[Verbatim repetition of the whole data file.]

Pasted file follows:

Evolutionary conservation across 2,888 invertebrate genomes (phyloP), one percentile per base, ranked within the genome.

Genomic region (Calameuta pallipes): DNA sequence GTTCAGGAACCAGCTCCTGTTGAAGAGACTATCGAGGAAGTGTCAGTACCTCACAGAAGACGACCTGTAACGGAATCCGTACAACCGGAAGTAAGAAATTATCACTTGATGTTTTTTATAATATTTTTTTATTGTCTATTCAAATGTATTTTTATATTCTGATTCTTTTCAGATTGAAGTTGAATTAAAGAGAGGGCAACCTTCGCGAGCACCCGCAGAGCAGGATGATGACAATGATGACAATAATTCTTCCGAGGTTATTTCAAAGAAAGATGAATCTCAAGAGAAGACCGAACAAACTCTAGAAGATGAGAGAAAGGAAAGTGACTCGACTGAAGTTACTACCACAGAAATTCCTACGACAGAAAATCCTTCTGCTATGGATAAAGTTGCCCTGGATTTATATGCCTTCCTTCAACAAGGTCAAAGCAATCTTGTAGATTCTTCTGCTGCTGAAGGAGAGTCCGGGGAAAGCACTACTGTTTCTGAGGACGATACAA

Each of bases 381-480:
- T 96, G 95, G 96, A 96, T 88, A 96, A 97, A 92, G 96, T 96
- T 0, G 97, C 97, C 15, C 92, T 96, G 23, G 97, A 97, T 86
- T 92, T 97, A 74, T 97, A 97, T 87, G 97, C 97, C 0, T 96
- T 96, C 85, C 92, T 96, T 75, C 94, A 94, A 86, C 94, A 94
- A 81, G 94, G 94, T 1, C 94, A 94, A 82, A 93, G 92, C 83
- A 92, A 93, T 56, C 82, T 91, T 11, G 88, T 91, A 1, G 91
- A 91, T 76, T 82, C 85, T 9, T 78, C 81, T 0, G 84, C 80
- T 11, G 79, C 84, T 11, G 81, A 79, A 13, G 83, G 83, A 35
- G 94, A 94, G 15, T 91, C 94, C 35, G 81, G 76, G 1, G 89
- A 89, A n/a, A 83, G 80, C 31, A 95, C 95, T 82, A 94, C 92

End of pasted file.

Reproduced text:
Evolutionary conservation across 2,888 invertebrate genomes (phyloP), one percentile per base, ranked within the genome.

Genomic region (Calameuta pallipes): DNA sequence GTTCAGGAACCAGCTCCTGTTGAAGAGACTATCGAGGAAGTGTCAGTACCTCACAGAAGACGACCTGTAACGGAATCCGTACAACCGGAAGTAAGAAATTATCACTTGATGTTTTTTATAATATTTTTTTATTGTCTATTCAAATGTATTTTTATATTCTGATTCTTTTCAGATTGAAGTTGAATTAAAGAGAGGGCAACCTTCGCGAGCACCCGCAGAGCAGGATGATGACAATGATGACAATAATTCTTCCGAGGTTATTTCAAAGAAAGATGAATCTCAAGAGAAGACCGAACAAACTCTAGAAGATGAGAGAAAGGAAAGTGACTCGACTGAAGTTACTACCACAGAAATTCCTACGACAGAAAATCCTTCTGCTATGGATAAAGTTGCCCTGGATTTATATGCCTTCCTTCAACAAGGTCAAAGCAATCTTGTAGATTCTTCTGCTGCTGAAGGAGAGTCCGGGGAAAGCACTACTGTTTCTGAGGACGATACAA

Each of bases 381-480:
- T 96, G 95, G 96, A 96, T 88, A 96, A 97, A 92, G 96, T 96
- T 0, G 97, C 97, C 15, C 92, T 96, G 23, G 97, A 97, T 86
- T 92, T 97, A 74, T 97, A 97, T 87, G 97, C 97, C 0, T 96
- T 96, C 85, C 92, T 96, T 75, C 94, A 94, A 86, C 94, A 94
- A 81, G 94, G 94, T 1, C 94, A 94, A 82, A 93, G 92, C 83
- A 92, A 93, T 56, C 82, T 91, T 11, G 88, T 91, A 1, G 91
- A 91, T 76, T 82, C 85, T 9, T 78, C 81, T 0, G 84, C 80
- T 11, G 79, C 84, T 11, G 81, A 79, A 13, G 83, G 83, A 35
- G 94, A 94, G 15, T 91, C 94, C 35, G 81, G 76, G 1, G 89
- A 89, A n/a, A 83, G 80, C 31, A 95, C 95, T 82, A 94, C 92